The USA has overtaken the UK to become the most attractive market in the world for sovereign investment.
Sovereign investors, which include sovereign investment funds created or controlled by a country’s government, have previously preferred the United Kingdom out of all the development western markets, but now, they are turning to America.
Invesco’s Invesco Global Sovereign Asset Management Study in 2014 saw the country score 8.3 out of 10 in terms of attractiveness. Its latest report for 2016 has seen that rise to 8.7 out of 10, ahead of the UK’s 7.7. Western sovereign investors also remain bullish on future opportunities in the United States, and in US infrastructure, in particular.
The fourth annual study is based on face-to-face surveys with 77 individual sovereign investors and reserve managers across the globe, representing two-thirds of sovereign assets and 25 per cent of foreign reserves – totalling $8.96 trillion of assets.
The climbing positive sentiment towards the US is attributed to the perception that the country is “increasingly open” to their investments. Many also feel it is now easier and more attractive to invest in the US, in large part linked to more investment friendly policies, such as the introduced exemption in 2016 for qualified foreign pension funds from the Foreign Investment in Real Property Tax Act on real estate purchases.
This year’s study reveals that despite continued market volatility and the sustained low oil price, US sovereign investor confidence is stable and they continue to pursue long-term investment goals through strategic asset allocation. Overall US sovereign investor confidence has been stable since 2013 – with Invesco’s Sovereign Confidence Index highlighting that overall confidence has increased from 7.2 in 2014 to 7.8 in 2016.
However, new allocations to frontier markets are also on the rise, with western allocations to Africa increasing from 0.5 per cent in 2014 to 1.1 per cent in 2015. Manufacturing capability, political stability, and the quality of infrastructure are cited as key factors for this change, and via a range of products, including conventional equity and fixed income products, and direct investments into alternatives, such as real estate.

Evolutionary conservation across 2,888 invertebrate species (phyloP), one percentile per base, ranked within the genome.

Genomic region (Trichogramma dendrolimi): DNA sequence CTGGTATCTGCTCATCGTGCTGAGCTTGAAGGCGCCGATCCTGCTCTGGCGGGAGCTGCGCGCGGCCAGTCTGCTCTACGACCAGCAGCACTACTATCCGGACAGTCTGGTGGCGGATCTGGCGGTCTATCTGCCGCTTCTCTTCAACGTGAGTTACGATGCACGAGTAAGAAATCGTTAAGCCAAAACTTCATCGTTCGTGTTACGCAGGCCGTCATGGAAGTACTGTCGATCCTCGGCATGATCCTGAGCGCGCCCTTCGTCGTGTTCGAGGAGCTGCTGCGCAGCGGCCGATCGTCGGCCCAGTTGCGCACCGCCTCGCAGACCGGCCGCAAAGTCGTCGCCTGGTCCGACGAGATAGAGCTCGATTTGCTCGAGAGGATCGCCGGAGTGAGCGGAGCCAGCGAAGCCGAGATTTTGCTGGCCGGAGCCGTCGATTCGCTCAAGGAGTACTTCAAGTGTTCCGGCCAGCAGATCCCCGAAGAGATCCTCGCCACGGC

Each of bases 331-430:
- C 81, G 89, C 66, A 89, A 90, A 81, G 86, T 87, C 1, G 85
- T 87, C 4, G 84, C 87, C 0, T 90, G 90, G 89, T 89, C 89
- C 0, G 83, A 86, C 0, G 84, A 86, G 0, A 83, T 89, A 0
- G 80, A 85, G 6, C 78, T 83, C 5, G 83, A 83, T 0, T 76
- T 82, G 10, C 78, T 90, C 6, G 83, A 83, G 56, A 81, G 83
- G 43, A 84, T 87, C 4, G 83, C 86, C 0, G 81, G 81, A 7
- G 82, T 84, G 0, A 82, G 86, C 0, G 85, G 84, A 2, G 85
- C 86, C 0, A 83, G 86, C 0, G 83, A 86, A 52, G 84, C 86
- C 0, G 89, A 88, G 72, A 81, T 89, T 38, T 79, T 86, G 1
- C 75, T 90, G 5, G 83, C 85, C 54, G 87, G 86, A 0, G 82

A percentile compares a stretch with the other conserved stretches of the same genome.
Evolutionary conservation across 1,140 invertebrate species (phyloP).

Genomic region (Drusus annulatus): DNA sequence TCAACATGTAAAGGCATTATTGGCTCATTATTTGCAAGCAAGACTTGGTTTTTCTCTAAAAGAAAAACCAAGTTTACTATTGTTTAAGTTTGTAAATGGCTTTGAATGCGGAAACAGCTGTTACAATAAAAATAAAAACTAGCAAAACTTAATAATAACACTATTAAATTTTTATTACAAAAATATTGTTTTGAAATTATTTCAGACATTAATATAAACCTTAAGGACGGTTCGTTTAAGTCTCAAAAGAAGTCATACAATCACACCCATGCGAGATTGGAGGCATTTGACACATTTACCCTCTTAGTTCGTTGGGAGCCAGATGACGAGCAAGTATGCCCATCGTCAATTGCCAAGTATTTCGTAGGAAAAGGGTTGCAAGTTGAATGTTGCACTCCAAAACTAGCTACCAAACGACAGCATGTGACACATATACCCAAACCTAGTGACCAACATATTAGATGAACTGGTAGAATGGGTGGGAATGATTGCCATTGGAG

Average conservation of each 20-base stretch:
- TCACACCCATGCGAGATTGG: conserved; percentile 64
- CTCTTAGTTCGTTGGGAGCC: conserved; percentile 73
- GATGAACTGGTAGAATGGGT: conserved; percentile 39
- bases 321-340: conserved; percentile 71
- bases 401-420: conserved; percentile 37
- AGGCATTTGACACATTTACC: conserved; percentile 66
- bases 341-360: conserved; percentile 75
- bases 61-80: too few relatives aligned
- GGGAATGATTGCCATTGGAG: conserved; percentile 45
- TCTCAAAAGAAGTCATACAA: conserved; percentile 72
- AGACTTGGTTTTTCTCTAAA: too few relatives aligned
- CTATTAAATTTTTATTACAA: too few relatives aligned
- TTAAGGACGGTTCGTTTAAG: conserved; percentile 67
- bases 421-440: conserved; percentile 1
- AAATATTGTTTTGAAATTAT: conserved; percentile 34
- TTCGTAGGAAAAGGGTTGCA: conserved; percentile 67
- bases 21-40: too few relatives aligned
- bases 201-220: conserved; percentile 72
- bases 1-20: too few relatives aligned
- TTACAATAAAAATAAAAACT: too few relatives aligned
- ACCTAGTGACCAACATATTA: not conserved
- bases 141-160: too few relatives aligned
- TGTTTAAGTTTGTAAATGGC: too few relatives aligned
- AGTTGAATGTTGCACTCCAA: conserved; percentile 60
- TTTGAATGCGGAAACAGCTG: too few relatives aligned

Conversely, the BRIC markets – Brazil, Russia, and China – have all lost their attractiveness to US sovereign investors amid weaker performance, with only India becoming increasingly attractive over the last two years. In comparison to the last few years, sovereign investors globally are now less willing to overlook political and regulatory concerns in these regions to hit target allocations. Sovereign investors note a struggle with commodity prices and falling stock markets for large export markets like Brazil and Russia, while the shrinking labour force in China is driving up manufacturing costs and squeezing private sector margins.
Alex Millar, Head of EMEA sovereigns and Middle East and Africa institutional sales at Invesco, comments: “Despite being long-term strategic investors, sovereign investors are quick to adjust to perceptions of market attractiveness, responding to latest market data or regulatory change. Market performance and public policy also factor into their longer term strategic asset allocation choices – especially geographically. The ability for governments to attract sovereign investment via policy decisions is a key finding and presents an opportunity for governments globally to attract significant long term capital to support economic growth.”Google+